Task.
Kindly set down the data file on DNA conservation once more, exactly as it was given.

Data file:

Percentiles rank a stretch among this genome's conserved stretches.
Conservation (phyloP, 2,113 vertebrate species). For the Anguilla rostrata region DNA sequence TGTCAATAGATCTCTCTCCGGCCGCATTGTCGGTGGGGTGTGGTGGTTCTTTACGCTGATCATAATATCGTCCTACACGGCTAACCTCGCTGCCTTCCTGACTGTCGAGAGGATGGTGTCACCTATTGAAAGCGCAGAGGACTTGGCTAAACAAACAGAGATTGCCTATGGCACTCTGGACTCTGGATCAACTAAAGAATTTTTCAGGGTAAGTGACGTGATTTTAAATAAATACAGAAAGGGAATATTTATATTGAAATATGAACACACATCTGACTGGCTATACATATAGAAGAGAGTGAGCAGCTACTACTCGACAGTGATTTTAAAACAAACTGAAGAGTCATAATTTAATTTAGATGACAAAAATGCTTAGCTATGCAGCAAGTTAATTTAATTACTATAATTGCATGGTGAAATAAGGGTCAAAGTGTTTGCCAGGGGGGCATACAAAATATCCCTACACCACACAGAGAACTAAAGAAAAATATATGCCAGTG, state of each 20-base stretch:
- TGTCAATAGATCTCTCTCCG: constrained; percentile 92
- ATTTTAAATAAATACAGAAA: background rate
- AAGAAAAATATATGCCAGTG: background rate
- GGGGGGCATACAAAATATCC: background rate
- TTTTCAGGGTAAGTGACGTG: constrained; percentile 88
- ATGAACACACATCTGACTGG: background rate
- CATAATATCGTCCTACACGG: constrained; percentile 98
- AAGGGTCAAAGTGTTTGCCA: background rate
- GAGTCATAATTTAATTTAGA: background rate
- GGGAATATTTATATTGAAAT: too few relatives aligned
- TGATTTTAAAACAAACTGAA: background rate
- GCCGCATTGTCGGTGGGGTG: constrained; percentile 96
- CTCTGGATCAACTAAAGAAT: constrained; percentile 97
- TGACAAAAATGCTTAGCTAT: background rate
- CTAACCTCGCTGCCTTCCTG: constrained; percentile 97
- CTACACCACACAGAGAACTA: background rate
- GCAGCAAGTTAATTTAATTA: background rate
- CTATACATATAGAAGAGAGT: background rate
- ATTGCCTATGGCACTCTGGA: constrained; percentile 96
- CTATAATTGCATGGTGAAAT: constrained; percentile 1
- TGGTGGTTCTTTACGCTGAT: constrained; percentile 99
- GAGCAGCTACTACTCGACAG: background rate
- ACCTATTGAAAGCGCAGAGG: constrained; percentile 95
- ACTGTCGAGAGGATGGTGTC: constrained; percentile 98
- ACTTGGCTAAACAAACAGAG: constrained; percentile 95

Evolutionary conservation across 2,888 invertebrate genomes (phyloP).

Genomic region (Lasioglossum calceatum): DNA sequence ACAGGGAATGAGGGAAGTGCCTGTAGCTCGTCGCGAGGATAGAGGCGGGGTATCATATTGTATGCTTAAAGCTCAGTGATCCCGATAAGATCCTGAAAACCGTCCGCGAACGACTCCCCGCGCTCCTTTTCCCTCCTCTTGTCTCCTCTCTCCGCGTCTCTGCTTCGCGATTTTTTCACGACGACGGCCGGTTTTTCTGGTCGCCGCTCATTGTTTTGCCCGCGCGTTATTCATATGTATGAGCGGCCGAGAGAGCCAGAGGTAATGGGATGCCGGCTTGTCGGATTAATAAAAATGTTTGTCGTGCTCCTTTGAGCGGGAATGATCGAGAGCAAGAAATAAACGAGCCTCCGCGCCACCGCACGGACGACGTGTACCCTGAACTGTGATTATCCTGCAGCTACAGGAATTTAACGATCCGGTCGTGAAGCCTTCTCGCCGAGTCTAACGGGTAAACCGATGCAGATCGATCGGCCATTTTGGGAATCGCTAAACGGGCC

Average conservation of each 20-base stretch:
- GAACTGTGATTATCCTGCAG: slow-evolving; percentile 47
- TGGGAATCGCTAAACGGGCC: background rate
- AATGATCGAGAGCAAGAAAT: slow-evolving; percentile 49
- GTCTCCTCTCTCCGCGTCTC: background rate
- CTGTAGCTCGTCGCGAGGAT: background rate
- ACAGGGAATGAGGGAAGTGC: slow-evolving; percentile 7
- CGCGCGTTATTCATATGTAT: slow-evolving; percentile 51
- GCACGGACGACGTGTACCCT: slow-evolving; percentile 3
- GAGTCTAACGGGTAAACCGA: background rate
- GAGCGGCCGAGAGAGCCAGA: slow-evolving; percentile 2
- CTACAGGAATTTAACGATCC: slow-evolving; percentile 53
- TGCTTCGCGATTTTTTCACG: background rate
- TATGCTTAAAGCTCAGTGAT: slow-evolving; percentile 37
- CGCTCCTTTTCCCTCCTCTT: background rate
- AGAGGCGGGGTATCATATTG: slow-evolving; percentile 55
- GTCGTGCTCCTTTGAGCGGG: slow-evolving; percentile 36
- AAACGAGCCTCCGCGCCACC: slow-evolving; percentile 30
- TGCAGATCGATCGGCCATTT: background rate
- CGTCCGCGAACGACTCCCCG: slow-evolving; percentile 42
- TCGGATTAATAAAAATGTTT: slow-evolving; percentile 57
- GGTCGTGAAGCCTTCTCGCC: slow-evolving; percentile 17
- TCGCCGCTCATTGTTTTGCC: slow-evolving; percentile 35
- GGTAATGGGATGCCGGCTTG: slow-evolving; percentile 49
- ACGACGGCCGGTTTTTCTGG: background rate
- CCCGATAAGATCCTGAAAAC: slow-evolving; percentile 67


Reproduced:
Percentiles rank a stretch among this genome's conserved stretches.
Conservation (phyloP, 2,113 vertebrate species). For the Anguilla rostrata region DNA sequence TGTCAATAGATCTCTCTCCGGCCGCATTGTCGGTGGGGTGTGGTGGTTCTTTACGCTGATCATAATATCGTCCTACACGGCTAACCTCGCTGCCTTCCTGACTGTCGAGAGGATGGTGTCACCTATTGAAAGCGCAGAGGACTTGGCTAAACAAACAGAGATTGCCTATGGCACTCTGGACTCTGGATCAACTAAAGAATTTTTCAGGGTAAGTGACGTGATTTTAAATAAATACAGAAAGGGAATATTTATATTGAAATATGAACACACATCTGACTGGCTATACATATAGAAGAGAGTGAGCAGCTACTACTCGACAGTGATTTTAAAACAAACTGAAGAGTCATAATTTAATTTAGATGACAAAAATGCTTAGCTATGCAGCAAGTTAATTTAATTACTATAATTGCATGGTGAAATAAGGGTCAAAGTGTTTGCCAGGGGGGCATACAAAATATCCCTACACCACACAGAGAACTAAAGAAAAATATATGCCAGTG, state of each 20-base stretch:
- TGTCAATAGATCTCTCTCCG: constrained; percentile 92
- ATTTTAAATAAATACAGAAA: background rate
- AAGAAAAATATATGCCAGTG: background rate
- GGGGGGCATACAAAATATCC: background rate
- TTTTCAGGGTAAGTGACGTG: constrained; percentile 88
- ATGAACACACATCTGACTGG: background rate
- CATAATATCGTCCTACACGG: constrained; percentile 98
- AAGGGTCAAAGTGTTTGCCA: background rate
- GAGTCATAATTTAATTTAGA: background rate
- GGGAATATTTATATTGAAAT: too few relatives aligned
- TGATTTTAAAACAAACTGAA: background rate
- GCCGCATTGTCGGTGGGGTG: constrained; percentile 96
- CTCTGGATCAACTAAAGAAT: constrained; percentile 97
- TGACAAAAATGCTTAGCTAT: background rate
- CTAACCTCGCTGCCTTCCTG: constrained; percentile 97
- CTACACCACACAGAGAACTA: background rate
- GCAGCAAGTTAATTTAATTA: background rate
- CTATACATATAGAAGAGAGT: background rate
- ATTGCCTATGGCACTCTGGA: constrained; percentile 96
- CTATAATTGCATGGTGAAAT: constrained; percentile 1
- TGGTGGTTCTTTACGCTGAT: constrained; percentile 99
- GAGCAGCTACTACTCGACAG: background rate
- ACCTATTGAAAGCGCAGAGG: constrained; percentile 95
- ACTGTCGAGAGGATGGTGTC: constrained; percentile 98
- ACTTGGCTAAACAAACAGAG: constrained; percentile 95

Evolutionary conservation across 2,888 invertebrate genomes (phyloP).

Genomic region (Lasioglossum calceatum): DNA sequence ACAGGGAATGAGGGAAGTGCCTGTAGCTCGTCGCGAGGATAGAGGCGGGGTATCATATTGTATGCTTAAAGCTCAGTGATCCCGATAAGATCCTGAAAACCGTCCGCGAACGACTCCCCGCGCTCCTTTTCCCTCCTCTTGTCTCCTCTCTCCGCGTCTCTGCTTCGCGATTTTTTCACGACGACGGCCGGTTTTTCTGGTCGCCGCTCATTGTTTTGCCCGCGCGTTATTCATATGTATGAGCGGCCGAGAGAGCCAGAGGTAATGGGATGCCGGCTTGTCGGATTAATAAAAATGTTTGTCGTGCTCCTTTGAGCGGGAATGATCGAGAGCAAGAAATAAACGAGCCTCCGCGCCACCGCACGGACGACGTGTACCCTGAACTGTGATTATCCTGCAGCTACAGGAATTTAACGATCCGGTCGTGAAGCCTTCTCGCCGAGTCTAACGGGTAAACCGATGCAGATCGATCGGCCATTTTGGGAATCGCTAAACGGGCC

Average conservation of each 20-base stretch:
- GAACTGTGATTATCCTGCAG: slow-evolving; percentile 47
- TGGGAATCGCTAAACGGGCC: background rate
- AATGATCGAGAGCAAGAAAT: slow-evolving; percentile 49
- GTCTCCTCTCTCCGCGTCTC: background rate
- CTGTAGCTCGTCGCGAGGAT: background rate
- ACAGGGAATGAGGGAAGTGC: slow-evolving; percentile 7
- CGCGCGTTATTCATATGTAT: slow-evolving; percentile 51
- GCACGGACGACGTGTACCCT: slow-evolving; percentile 3
- GAGTCTAACGGGTAAACCGA: background rate
- GAGCGGCCGAGAGAGCCAGA: slow-evolving; percentile 2
- CTACAGGAATTTAACGATCC: slow-evolving; percentile 53
- TGCTTCGCGATTTTTTCACG: background rate
- TATGCTTAAAGCTCAGTGAT: slow-evolving; percentile 37
- CGCTCCTTTTCCCTCCTCTT: background rate
- AGAGGCGGGGTATCATATTG: slow-evolving; percentile 55
- GTCGTGCTCCTTTGAGCGGG: slow-evolving; percentile 36
- AAACGAGCCTCCGCGCCACC: slow-evolving; percentile 30
- TGCAGATCGATCGGCCATTT: background rate
- CGTCCGCGAACGACTCCCCG: slow-evolving; percentile 42
- TCGGATTAATAAAAATGTTT: slow-evolving; percentile 57
- GGTCGTGAAGCCTTCTCGCC: slow-evolving; percentile 17
- TCGCCGCTCATTGTTTTGCC: slow-evolving; percentile 35
- GGTAATGGGATGCCGGCTTG: slow-evolving; percentile 49
- ACGACGGCCGGTTTTTCTGG: background rate
- CCCGATAAGATCCTGAAAAC: slow-evolving; percentile 67